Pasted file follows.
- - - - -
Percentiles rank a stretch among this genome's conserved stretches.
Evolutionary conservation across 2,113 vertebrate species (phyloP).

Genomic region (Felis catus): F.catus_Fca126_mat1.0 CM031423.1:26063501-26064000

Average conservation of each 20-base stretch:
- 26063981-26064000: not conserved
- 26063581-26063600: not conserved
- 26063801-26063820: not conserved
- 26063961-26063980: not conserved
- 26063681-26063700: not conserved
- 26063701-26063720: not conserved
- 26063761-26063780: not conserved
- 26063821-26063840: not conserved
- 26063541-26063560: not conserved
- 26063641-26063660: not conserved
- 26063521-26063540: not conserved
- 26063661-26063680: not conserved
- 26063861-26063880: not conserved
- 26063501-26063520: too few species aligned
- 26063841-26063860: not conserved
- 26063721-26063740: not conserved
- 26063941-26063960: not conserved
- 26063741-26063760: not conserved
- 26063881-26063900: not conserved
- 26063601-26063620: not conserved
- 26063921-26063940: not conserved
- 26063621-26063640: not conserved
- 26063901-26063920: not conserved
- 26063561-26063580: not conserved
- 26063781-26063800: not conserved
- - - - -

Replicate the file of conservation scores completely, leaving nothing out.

Percentiles rank a stretch among this genome's conserved stretches.
Evolutionary conservation across 2,113 vertebrate species (phyloP).

Genomic region (Felis catus): F.catus_Fca126_mat1.0 CM031423.1:26063501-26064000

Average conservation of each 20-base stretch:
- 26063981-26064000: not conserved
- 26063581-26063600: not conserved
- 26063801-26063820: not conserved
- 26063961-26063980: not conserved
- 26063681-26063700: not conserved
- 26063701-26063720: not conserved
- 26063761-26063780: not conserved
- 26063821-26063840: not conserved
- 26063541-26063560: not conserved
- 26063641-26063660: not conserved
- 26063521-26063540: not conserved
- 26063661-26063680: not conserved
- 26063861-26063880: not conserved
- 26063501-26063520: too few species aligned
- 26063841-26063860: not conserved
- 26063721-26063740: not conserved
- 26063941-26063960: not conserved
- 26063741-26063760: not conserved
- 26063881-26063900: not conserved
- 26063601-26063620: not conserved
- 26063921-26063940: not conserved
- 26063621-26063640: not conserved
- 26063901-26063920: not conserved
- 26063561-26063580: not conserved
- 26063781-26063800: not conserved